Many people who see their Age Pension reduced (possibly to zero) from 1 January 2017 will be looking for advice to help them continue to meet their income goals — meaning in many cases people may consider a greater drawdown from their Account Based Pension, adding further pressure to any longevity and sequencing risk concerns. Therefore, to help cushion retirees from the impact of these changes, strategies involving a lifetime annuity can help.

The following example highlights how the technical benefits of a lifetime annuity can help a retiree reduce the impact of the 1 January changes and also enhance their annual cash flow through an increased age pension entitlement. The example is based on a homeowner couple both aged 65 with $30,000 in personal assets and $300,000 each in an account based pension (started in July 2015).

In summary, by each of them allocating 20% of their account based pension to a lifetime annuity, they have been able to:

  • Receive guaranteed income of $3,000 p.a. each, fixed for life. On the 15th year anniversary (at the end of the guarantee period) they each have the option to withdraw 90% on the initial amount invested (that is $54,000 each) if they want.
  • Increase the amount of age pension received from year 2. Over 15 years the overall increase in age pension is approximately $49,900.
  • Reduce the impact the changes to the Centrelink Assets Test (effective from 1 January 2017) could have on their age pension benefit. That is the overall decrease in age pension (in year 2) is lower than it may have been if she did not include the lifetime annuity.
  • Shorten the time taken for their age pension to return an amount similar to what they were receiving before the change. That is using the life-time annuity, it occurred by year 8 (new portfolio), rather than by year 12 (current).
  • Enhance their overall cash flow through the combination of the annuity’s annual payment with the additional Age Pension entitlement. This is illustrated by the ‘Annuity cash flow with pension boost’ row.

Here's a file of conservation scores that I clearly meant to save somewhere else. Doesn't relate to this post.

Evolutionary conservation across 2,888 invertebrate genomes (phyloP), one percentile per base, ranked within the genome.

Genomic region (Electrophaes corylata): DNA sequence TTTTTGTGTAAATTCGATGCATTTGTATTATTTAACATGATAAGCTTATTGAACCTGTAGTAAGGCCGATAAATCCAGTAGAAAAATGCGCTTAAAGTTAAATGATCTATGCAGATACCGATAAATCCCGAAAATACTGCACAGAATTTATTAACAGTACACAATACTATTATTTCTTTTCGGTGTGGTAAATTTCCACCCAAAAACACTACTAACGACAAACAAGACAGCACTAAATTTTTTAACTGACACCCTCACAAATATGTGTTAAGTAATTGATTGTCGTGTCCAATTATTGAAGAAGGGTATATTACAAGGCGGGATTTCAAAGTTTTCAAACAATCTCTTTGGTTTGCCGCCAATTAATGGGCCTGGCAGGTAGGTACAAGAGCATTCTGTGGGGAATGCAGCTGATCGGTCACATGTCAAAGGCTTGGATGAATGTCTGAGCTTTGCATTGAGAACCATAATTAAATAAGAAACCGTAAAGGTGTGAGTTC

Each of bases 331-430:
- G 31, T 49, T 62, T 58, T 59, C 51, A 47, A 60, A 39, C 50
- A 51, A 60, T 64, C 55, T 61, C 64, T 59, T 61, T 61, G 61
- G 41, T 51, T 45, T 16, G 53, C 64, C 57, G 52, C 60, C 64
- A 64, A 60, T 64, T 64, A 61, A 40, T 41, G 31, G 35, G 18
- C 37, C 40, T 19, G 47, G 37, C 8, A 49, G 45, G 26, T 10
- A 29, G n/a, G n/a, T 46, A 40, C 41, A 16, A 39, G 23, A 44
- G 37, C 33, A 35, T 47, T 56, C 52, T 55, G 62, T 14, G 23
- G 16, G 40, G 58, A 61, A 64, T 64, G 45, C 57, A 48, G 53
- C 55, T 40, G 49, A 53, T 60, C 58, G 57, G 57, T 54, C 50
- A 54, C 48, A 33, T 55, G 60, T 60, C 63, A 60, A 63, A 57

At Yield, we understand these issues and can advise on how an annuity or a variety of other strategies could improve a retirement outcome.

For most retiree’s after all, they want security and peace of mind that they can enjoy their retirement years knowing their finance strategy is clear.

To find out more about the likely impact of these changes on entitlements and to explore strategies to help reduce the impact, speak to one of our Financial Planners or attend our seminar on 20th July @ 6pm.

 

"GOOD FORTUNE NEEDS GREAT PLANNING"


WANT TO LEARN MORE ABOUT AGE PENSION?

We're lucky to be joined by Prashant Nagarajan at our Age Pension seminar in Melbourne on Wednesday 20th July. Come along for more tips, advice and information about the Age Pension and upcoming changes. Click here for more info and to rsvp.


GENERAL DISCLAIMER:

The content of this presentation is intended to be general information only and has been prepared without taking into account any person’s objectives, financial situation or needs. Each person should consider its appropriateness having regard to these matters or obtain relevant professional financial advice before making any financial decisions.  Examples are illustrative only. Each person should obtain any relevant professional financial, taxation and social security advice before making any financial decisions.